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AMERICAN THEOCRACY: THE PERIL AND POLITICS OF RADICAL RELIGION, OIL, AND BORROWED MONEY IN THE 21ST CENTURY

American Theocracy, By Kevin Phillips (Viking, 2006)

(Unpublished)

Do you feel the United States is headed in the wrong direction? Are you a Christian who resents the name of God being tied to nationalism, militarism, and an anti-scientific worldview?

If so, then you will find much to agree with in American Theocracy by Kevin Phillips, a former Republican strategist and acerbic critic of George Bush, father and son.

The book is divided into three sections dealing with oil, religion, and debt. Phillips summarizes his case on the first page: “Reckless dependency on shrinking oil supplies, a milieu of radicalized (and much too influential) religion, and a reliance on borrowed money — debt, in its ballooning size and multiple domestic and international deficits — now constitute the three major perils to the United States of the twenty first century.”

Comparing 21st Century America to past great powers such 16th Century Spain, 17th Century Holland, and 19th Century Great Britain, Phillips draws disturbing parallels. Each, to varying degrees, became overextended militarily, relied on an energy source soon to be eclipsed, moved from an economy based on manufacturing to one based on finance, and indulged in religious excess.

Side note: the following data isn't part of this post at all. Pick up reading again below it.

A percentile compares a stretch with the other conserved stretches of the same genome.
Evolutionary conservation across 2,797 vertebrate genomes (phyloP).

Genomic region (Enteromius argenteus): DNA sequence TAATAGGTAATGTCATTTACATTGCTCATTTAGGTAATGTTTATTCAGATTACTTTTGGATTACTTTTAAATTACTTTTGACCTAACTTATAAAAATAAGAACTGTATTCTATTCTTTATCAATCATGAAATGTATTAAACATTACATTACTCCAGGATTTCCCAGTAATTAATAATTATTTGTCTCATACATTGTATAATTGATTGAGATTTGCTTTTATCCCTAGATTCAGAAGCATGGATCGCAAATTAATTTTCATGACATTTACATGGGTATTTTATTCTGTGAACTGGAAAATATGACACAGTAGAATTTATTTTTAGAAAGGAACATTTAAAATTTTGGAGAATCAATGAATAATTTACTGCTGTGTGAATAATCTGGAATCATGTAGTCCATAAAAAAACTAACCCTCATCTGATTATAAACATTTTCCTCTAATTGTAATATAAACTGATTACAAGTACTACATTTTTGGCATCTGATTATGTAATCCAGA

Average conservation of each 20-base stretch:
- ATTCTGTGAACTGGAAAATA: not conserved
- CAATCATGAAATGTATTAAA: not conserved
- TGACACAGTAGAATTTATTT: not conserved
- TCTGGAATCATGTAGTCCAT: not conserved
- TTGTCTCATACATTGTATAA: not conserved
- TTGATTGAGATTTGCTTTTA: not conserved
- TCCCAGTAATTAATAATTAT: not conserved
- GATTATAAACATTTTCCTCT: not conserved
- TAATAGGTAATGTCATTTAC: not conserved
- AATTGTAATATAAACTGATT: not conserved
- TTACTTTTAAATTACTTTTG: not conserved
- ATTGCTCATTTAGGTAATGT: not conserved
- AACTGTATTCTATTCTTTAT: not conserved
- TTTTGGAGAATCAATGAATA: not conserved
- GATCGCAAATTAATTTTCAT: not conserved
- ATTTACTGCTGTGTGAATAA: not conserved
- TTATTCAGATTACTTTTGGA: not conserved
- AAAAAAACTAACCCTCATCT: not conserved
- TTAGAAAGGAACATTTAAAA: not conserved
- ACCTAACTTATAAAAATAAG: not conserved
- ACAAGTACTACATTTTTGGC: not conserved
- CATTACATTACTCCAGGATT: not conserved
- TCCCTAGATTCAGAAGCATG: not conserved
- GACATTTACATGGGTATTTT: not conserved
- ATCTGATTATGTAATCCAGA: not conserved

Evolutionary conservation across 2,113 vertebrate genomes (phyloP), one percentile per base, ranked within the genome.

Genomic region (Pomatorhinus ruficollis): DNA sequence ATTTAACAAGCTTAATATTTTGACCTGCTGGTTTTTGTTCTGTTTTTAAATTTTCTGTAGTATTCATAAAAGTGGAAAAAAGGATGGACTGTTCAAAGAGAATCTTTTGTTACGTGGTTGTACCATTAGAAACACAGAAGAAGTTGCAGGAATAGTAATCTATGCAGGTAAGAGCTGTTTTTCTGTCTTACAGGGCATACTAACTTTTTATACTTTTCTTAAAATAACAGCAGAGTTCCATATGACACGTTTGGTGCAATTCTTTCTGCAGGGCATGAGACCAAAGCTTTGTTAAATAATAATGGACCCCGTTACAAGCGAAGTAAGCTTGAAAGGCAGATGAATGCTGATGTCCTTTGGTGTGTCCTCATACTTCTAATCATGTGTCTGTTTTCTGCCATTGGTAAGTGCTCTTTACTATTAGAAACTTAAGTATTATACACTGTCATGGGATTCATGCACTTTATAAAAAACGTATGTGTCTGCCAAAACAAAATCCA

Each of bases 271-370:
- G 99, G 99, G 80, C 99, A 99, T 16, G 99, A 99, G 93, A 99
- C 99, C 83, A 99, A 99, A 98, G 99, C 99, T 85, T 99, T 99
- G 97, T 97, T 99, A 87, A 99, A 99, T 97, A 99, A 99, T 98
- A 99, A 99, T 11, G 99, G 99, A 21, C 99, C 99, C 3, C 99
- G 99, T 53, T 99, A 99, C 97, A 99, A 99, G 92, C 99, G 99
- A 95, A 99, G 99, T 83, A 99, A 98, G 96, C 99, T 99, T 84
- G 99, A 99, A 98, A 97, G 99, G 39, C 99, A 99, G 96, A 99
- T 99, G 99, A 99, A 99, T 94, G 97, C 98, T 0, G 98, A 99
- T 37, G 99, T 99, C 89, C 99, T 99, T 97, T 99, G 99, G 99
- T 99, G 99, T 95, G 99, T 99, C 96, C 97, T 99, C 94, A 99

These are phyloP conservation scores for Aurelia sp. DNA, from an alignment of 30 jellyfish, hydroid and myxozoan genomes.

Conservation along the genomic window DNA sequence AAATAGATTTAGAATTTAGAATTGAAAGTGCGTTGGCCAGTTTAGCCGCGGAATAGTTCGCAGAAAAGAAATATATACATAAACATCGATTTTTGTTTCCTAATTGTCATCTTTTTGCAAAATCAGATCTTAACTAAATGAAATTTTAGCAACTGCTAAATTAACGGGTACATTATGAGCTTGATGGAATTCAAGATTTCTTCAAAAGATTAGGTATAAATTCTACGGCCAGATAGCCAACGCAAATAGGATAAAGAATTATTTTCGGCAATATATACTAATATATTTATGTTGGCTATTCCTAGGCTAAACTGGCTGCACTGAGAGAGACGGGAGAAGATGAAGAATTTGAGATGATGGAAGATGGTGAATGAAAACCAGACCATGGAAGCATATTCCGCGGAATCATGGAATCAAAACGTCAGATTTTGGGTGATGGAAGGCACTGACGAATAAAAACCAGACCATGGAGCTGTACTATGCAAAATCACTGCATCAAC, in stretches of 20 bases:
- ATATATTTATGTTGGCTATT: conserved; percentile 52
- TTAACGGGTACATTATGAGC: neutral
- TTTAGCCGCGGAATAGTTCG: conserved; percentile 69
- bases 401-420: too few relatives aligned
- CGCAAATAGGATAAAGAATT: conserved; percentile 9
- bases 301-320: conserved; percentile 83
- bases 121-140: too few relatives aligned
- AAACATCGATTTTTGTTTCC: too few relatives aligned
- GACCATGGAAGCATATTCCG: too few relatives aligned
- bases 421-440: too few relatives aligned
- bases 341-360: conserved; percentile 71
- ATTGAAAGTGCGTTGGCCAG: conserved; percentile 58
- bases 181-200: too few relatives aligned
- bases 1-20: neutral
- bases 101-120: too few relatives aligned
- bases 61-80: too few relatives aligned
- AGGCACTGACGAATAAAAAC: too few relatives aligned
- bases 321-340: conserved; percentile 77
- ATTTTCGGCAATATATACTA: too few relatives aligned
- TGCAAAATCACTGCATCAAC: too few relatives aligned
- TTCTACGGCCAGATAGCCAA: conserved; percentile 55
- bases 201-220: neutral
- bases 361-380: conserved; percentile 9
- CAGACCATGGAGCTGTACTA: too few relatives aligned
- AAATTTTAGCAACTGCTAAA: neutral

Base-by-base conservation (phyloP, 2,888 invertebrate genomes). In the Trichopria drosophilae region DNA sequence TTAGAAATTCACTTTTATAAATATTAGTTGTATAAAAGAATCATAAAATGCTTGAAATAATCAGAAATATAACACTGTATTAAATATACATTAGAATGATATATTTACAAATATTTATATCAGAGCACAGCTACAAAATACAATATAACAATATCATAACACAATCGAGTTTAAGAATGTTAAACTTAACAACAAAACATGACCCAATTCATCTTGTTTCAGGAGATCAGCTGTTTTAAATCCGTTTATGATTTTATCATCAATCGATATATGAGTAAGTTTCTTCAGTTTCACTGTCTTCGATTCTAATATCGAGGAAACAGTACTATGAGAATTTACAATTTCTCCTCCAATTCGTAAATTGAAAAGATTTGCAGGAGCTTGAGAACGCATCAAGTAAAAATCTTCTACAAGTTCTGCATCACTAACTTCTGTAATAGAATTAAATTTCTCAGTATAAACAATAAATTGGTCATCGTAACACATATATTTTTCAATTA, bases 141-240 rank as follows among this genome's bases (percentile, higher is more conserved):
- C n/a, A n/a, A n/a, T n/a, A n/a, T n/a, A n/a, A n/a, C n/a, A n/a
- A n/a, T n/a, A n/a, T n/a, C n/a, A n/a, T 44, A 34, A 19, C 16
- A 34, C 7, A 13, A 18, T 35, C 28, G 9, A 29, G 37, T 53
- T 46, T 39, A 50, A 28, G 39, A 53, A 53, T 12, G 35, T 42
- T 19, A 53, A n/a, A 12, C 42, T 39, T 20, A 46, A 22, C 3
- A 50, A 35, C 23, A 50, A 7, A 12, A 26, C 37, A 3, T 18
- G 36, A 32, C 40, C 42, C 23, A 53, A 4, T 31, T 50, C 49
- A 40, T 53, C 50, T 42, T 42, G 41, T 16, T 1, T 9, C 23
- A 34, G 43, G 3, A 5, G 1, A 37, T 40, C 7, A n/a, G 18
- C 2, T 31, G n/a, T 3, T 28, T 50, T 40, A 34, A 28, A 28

In great detail, Phillips shows how much the need for cheap oil has influenced U.S. policy toward the Middle East, including the invasion of Iraq.

With similar insight, Phillips writes of the “financialization” of the U.S. economy in recent decades, with manufacturing strongly surpassed by the finance, real estate, and insurance sectors. This rise has been closely tied to record levels of debt and to the emergence of what he calls “a debt-and-credit industrial complex.”

Warns Phillips: “Crippling indebtedness is like the ghost of leading world economic powers past.”

Phillips calls the 21st Century Republican Party the nation’s first religious party, embodying the anti-scientific, nationalistic, and militaristic world-view of its most fervent evangelical supporters. Serious Catholics might reflect how far the vision of the radical right is from the vision of Catholic social teaching.

Phillips paints a convincing picture of a great power in decline in American Theocracy. I highly recommend it.

—Mark E. Rondeau

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